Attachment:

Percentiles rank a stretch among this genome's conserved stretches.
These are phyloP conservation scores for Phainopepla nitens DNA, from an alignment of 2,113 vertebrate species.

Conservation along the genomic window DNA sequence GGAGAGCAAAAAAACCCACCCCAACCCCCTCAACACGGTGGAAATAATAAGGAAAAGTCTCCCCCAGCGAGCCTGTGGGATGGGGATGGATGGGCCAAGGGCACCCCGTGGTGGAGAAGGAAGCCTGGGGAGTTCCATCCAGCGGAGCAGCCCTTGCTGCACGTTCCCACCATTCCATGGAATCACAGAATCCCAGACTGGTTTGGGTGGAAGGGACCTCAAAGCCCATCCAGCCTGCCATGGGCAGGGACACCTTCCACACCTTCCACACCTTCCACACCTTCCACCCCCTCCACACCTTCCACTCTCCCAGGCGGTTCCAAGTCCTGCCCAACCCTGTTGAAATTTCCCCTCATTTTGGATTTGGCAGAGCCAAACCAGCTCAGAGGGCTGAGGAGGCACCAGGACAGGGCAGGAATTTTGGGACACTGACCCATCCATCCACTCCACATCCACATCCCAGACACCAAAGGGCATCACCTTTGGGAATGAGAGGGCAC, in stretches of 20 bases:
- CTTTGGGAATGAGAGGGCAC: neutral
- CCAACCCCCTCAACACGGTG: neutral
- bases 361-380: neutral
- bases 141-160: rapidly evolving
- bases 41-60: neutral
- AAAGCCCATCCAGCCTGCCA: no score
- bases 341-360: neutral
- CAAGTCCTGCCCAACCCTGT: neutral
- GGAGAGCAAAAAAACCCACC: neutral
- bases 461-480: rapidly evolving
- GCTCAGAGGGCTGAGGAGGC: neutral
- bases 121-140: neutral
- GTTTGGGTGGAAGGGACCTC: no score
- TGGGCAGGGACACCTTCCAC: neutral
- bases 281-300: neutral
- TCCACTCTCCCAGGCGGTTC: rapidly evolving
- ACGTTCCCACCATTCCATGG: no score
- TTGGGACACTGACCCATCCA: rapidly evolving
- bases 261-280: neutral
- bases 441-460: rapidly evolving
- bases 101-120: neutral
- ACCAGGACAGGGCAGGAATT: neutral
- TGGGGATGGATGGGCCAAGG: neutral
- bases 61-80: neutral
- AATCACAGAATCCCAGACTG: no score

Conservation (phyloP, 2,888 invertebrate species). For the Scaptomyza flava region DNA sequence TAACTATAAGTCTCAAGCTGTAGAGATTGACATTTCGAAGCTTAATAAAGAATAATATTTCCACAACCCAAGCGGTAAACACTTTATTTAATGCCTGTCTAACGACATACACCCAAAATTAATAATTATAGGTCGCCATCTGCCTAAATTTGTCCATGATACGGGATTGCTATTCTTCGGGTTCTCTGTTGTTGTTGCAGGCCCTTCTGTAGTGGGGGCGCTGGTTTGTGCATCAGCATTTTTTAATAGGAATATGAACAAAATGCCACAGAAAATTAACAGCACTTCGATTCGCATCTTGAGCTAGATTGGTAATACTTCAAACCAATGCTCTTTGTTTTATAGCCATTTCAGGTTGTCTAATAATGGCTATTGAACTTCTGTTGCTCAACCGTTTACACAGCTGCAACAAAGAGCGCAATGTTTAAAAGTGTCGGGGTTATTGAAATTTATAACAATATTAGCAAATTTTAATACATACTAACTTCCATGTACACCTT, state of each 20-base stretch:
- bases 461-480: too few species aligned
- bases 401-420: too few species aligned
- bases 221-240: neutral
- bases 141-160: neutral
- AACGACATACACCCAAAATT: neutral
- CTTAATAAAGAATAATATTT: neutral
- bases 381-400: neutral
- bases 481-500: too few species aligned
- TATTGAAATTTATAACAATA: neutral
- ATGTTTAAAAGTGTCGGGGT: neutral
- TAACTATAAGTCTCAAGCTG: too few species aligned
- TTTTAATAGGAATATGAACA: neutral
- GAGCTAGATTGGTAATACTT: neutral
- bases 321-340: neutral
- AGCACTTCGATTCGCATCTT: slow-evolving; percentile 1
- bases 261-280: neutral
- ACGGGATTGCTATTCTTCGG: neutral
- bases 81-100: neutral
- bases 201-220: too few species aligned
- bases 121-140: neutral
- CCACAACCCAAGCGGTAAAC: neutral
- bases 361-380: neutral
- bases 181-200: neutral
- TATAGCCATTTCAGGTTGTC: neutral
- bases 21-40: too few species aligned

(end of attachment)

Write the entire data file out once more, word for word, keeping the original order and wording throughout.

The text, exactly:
Percentiles rank a stretch among this genome's conserved stretches.
These are phyloP conservation scores for Phainopepla nitens DNA, from an alignment of 2,113 vertebrate species.

Conservation along the genomic window DNA sequence GGAGAGCAAAAAAACCCACCCCAACCCCCTCAACACGGTGGAAATAATAAGGAAAAGTCTCCCCCAGCGAGCCTGTGGGATGGGGATGGATGGGCCAAGGGCACCCCGTGGTGGAGAAGGAAGCCTGGGGAGTTCCATCCAGCGGAGCAGCCCTTGCTGCACGTTCCCACCATTCCATGGAATCACAGAATCCCAGACTGGTTTGGGTGGAAGGGACCTCAAAGCCCATCCAGCCTGCCATGGGCAGGGACACCTTCCACACCTTCCACACCTTCCACACCTTCCACCCCCTCCACACCTTCCACTCTCCCAGGCGGTTCCAAGTCCTGCCCAACCCTGTTGAAATTTCCCCTCATTTTGGATTTGGCAGAGCCAAACCAGCTCAGAGGGCTGAGGAGGCACCAGGACAGGGCAGGAATTTTGGGACACTGACCCATCCATCCACTCCACATCCACATCCCAGACACCAAAGGGCATCACCTTTGGGAATGAGAGGGCAC, in stretches of 20 bases:
- CTTTGGGAATGAGAGGGCAC: neutral
- CCAACCCCCTCAACACGGTG: neutral
- bases 361-380: neutral
- bases 141-160: rapidly evolving
- bases 41-60: neutral
- AAAGCCCATCCAGCCTGCCA: no score
- bases 341-360: neutral
- CAAGTCCTGCCCAACCCTGT: neutral
- GGAGAGCAAAAAAACCCACC: neutral
- bases 461-480: rapidly evolving
- GCTCAGAGGGCTGAGGAGGC: neutral
- bases 121-140: neutral
- GTTTGGGTGGAAGGGACCTC: no score
- TGGGCAGGGACACCTTCCAC: neutral
- bases 281-300: neutral
- TCCACTCTCCCAGGCGGTTC: rapidly evolving
- ACGTTCCCACCATTCCATGG: no score
- TTGGGACACTGACCCATCCA: rapidly evolving
- bases 261-280: neutral
- bases 441-460: rapidly evolving
- bases 101-120: neutral
- ACCAGGACAGGGCAGGAATT: neutral
- TGGGGATGGATGGGCCAAGG: neutral
- bases 61-80: neutral
- AATCACAGAATCCCAGACTG: no score

Conservation (phyloP, 2,888 invertebrate species). For the Scaptomyza flava region DNA sequence TAACTATAAGTCTCAAGCTGTAGAGATTGACATTTCGAAGCTTAATAAAGAATAATATTTCCACAACCCAAGCGGTAAACACTTTATTTAATGCCTGTCTAACGACATACACCCAAAATTAATAATTATAGGTCGCCATCTGCCTAAATTTGTCCATGATACGGGATTGCTATTCTTCGGGTTCTCTGTTGTTGTTGCAGGCCCTTCTGTAGTGGGGGCGCTGGTTTGTGCATCAGCATTTTTTAATAGGAATATGAACAAAATGCCACAGAAAATTAACAGCACTTCGATTCGCATCTTGAGCTAGATTGGTAATACTTCAAACCAATGCTCTTTGTTTTATAGCCATTTCAGGTTGTCTAATAATGGCTATTGAACTTCTGTTGCTCAACCGTTTACACAGCTGCAACAAAGAGCGCAATGTTTAAAAGTGTCGGGGTTATTGAAATTTATAACAATATTAGCAAATTTTAATACATACTAACTTCCATGTACACCTT, state of each 20-base stretch:
- bases 461-480: too few species aligned
- bases 401-420: too few species aligned
- bases 221-240: neutral
- bases 141-160: neutral
- AACGACATACACCCAAAATT: neutral
- CTTAATAAAGAATAATATTT: neutral
- bases 381-400: neutral
- bases 481-500: too few species aligned
- TATTGAAATTTATAACAATA: neutral
- ATGTTTAAAAGTGTCGGGGT: neutral
- TAACTATAAGTCTCAAGCTG: too few species aligned
- TTTTAATAGGAATATGAACA: neutral
- GAGCTAGATTGGTAATACTT: neutral
- bases 321-340: neutral
- AGCACTTCGATTCGCATCTT: slow-evolving; percentile 1
- bases 261-280: neutral
- ACGGGATTGCTATTCTTCGG: neutral
- bases 81-100: neutral
- bases 201-220: too few species aligned
- bases 121-140: neutral
- CCACAACCCAAGCGGTAAAC: neutral
- bases 361-380: neutral
- bases 181-200: neutral
- TATAGCCATTTCAGGTTGTC: neutral
- bases 21-40: too few species aligned